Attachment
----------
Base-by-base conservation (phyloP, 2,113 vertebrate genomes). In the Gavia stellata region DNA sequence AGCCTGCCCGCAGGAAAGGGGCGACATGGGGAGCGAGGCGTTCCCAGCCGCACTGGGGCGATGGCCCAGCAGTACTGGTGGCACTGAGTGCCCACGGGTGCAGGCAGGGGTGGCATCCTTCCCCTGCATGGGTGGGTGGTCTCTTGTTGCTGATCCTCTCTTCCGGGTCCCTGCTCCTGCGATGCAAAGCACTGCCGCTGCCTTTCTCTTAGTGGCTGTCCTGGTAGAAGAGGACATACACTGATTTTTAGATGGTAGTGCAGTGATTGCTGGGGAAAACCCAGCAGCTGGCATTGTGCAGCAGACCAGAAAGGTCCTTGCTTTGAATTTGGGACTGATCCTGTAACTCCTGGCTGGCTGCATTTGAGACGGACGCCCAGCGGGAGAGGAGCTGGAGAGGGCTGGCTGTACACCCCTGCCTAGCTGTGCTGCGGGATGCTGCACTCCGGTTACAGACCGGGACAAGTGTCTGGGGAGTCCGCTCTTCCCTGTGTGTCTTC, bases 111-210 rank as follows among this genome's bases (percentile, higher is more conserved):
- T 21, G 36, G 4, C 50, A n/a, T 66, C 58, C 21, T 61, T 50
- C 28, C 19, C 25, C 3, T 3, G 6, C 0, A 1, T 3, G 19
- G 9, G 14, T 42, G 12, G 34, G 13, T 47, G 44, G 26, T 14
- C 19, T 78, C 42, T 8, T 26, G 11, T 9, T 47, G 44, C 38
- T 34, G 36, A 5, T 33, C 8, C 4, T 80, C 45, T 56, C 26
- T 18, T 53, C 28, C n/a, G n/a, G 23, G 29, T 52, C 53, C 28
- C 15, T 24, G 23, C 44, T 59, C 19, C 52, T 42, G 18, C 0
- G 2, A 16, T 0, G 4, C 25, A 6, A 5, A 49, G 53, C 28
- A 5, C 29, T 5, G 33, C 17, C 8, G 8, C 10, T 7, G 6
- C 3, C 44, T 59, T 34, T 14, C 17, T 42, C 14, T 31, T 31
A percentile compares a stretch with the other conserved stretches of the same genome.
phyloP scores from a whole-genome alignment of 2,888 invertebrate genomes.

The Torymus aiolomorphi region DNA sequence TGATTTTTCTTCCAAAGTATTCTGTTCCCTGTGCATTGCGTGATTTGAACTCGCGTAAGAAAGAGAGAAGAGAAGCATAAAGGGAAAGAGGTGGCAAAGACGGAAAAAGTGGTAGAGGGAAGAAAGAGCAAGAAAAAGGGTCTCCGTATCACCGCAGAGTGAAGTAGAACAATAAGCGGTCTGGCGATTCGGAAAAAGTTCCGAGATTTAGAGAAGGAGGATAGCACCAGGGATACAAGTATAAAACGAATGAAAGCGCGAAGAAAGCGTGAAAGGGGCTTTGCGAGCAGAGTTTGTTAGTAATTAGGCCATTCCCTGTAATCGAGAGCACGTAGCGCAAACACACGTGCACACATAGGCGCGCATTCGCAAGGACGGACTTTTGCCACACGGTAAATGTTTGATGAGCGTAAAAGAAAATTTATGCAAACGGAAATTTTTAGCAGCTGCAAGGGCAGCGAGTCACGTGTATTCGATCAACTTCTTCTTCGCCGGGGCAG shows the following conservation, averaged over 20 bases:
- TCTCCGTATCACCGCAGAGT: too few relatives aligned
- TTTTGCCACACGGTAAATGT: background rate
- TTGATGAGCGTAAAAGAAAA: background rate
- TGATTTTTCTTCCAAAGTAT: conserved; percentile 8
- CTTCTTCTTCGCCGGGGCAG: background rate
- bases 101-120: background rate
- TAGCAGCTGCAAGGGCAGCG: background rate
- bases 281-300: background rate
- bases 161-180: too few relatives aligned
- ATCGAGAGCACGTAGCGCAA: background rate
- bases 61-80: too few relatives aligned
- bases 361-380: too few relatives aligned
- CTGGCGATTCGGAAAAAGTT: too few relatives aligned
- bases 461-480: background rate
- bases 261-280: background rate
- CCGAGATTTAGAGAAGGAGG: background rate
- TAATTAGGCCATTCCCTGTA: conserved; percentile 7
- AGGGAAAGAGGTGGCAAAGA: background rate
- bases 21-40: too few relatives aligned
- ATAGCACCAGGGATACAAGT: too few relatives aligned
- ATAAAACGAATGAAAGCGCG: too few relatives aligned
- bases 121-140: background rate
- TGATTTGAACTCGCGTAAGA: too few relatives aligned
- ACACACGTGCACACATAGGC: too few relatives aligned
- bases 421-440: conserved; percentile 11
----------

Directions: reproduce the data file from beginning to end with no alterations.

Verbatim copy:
Base-by-base conservation (phyloP, 2,113 vertebrate genomes). In the Gavia stellata region DNA sequence AGCCTGCCCGCAGGAAAGGGGCGACATGGGGAGCGAGGCGTTCCCAGCCGCACTGGGGCGATGGCCCAGCAGTACTGGTGGCACTGAGTGCCCACGGGTGCAGGCAGGGGTGGCATCCTTCCCCTGCATGGGTGGGTGGTCTCTTGTTGCTGATCCTCTCTTCCGGGTCCCTGCTCCTGCGATGCAAAGCACTGCCGCTGCCTTTCTCTTAGTGGCTGTCCTGGTAGAAGAGGACATACACTGATTTTTAGATGGTAGTGCAGTGATTGCTGGGGAAAACCCAGCAGCTGGCATTGTGCAGCAGACCAGAAAGGTCCTTGCTTTGAATTTGGGACTGATCCTGTAACTCCTGGCTGGCTGCATTTGAGACGGACGCCCAGCGGGAGAGGAGCTGGAGAGGGCTGGCTGTACACCCCTGCCTAGCTGTGCTGCGGGATGCTGCACTCCGGTTACAGACCGGGACAAGTGTCTGGGGAGTCCGCTCTTCCCTGTGTGTCTTC, bases 111-210 rank as follows among this genome's bases (percentile, higher is more conserved):
- T 21, G 36, G 4, C 50, A n/a, T 66, C 58, C 21, T 61, T 50
- C 28, C 19, C 25, C 3, T 3, G 6, C 0, A 1, T 3, G 19
- G 9, G 14, T 42, G 12, G 34, G 13, T 47, G 44, G 26, T 14
- C 19, T 78, C 42, T 8, T 26, G 11, T 9, T 47, G 44, C 38
- T 34, G 36, A 5, T 33, C 8, C 4, T 80, C 45, T 56, C 26
- T 18, T 53, C 28, C n/a, G n/a, G 23, G 29, T 52, C 53, C 28
- C 15, T 24, G 23, C 44, T 59, C 19, C 52, T 42, G 18, C 0
- G 2, A 16, T 0, G 4, C 25, A 6, A 5, A 49, G 53, C 28
- A 5, C 29, T 5, G 33, C 17, C 8, G 8, C 10, T 7, G 6
- C 3, C 44, T 59, T 34, T 14, C 17, T 42, C 14, T 31, T 31
A percentile compares a stretch with the other conserved stretches of the same genome.
phyloP scores from a whole-genome alignment of 2,888 invertebrate genomes.

The Torymus aiolomorphi region DNA sequence TGATTTTTCTTCCAAAGTATTCTGTTCCCTGTGCATTGCGTGATTTGAACTCGCGTAAGAAAGAGAGAAGAGAAGCATAAAGGGAAAGAGGTGGCAAAGACGGAAAAAGTGGTAGAGGGAAGAAAGAGCAAGAAAAAGGGTCTCCGTATCACCGCAGAGTGAAGTAGAACAATAAGCGGTCTGGCGATTCGGAAAAAGTTCCGAGATTTAGAGAAGGAGGATAGCACCAGGGATACAAGTATAAAACGAATGAAAGCGCGAAGAAAGCGTGAAAGGGGCTTTGCGAGCAGAGTTTGTTAGTAATTAGGCCATTCCCTGTAATCGAGAGCACGTAGCGCAAACACACGTGCACACATAGGCGCGCATTCGCAAGGACGGACTTTTGCCACACGGTAAATGTTTGATGAGCGTAAAAGAAAATTTATGCAAACGGAAATTTTTAGCAGCTGCAAGGGCAGCGAGTCACGTGTATTCGATCAACTTCTTCTTCGCCGGGGCAG shows the following conservation, averaged over 20 bases:
- TCTCCGTATCACCGCAGAGT: too few relatives aligned
- TTTTGCCACACGGTAAATGT: background rate
- TTGATGAGCGTAAAAGAAAA: background rate
- TGATTTTTCTTCCAAAGTAT: conserved; percentile 8
- CTTCTTCTTCGCCGGGGCAG: background rate
- bases 101-120: background rate
- TAGCAGCTGCAAGGGCAGCG: background rate
- bases 281-300: background rate
- bases 161-180: too few relatives aligned
- ATCGAGAGCACGTAGCGCAA: background rate
- bases 61-80: too few relatives aligned
- bases 361-380: too few relatives aligned
- CTGGCGATTCGGAAAAAGTT: too few relatives aligned
- bases 461-480: background rate
- bases 261-280: background rate
- CCGAGATTTAGAGAAGGAGG: background rate
- TAATTAGGCCATTCCCTGTA: conserved; percentile 7
- AGGGAAAGAGGTGGCAAAGA: background rate
- bases 21-40: too few relatives aligned
- ATAGCACCAGGGATACAAGT: too few relatives aligned
- ATAAAACGAATGAAAGCGCG: too few relatives aligned
- bases 121-140: background rate
- TGATTTGAACTCGCGTAAGA: too few relatives aligned
- ACACACGTGCACACATAGGC: too few relatives aligned
- bases 421-440: conserved; percentile 11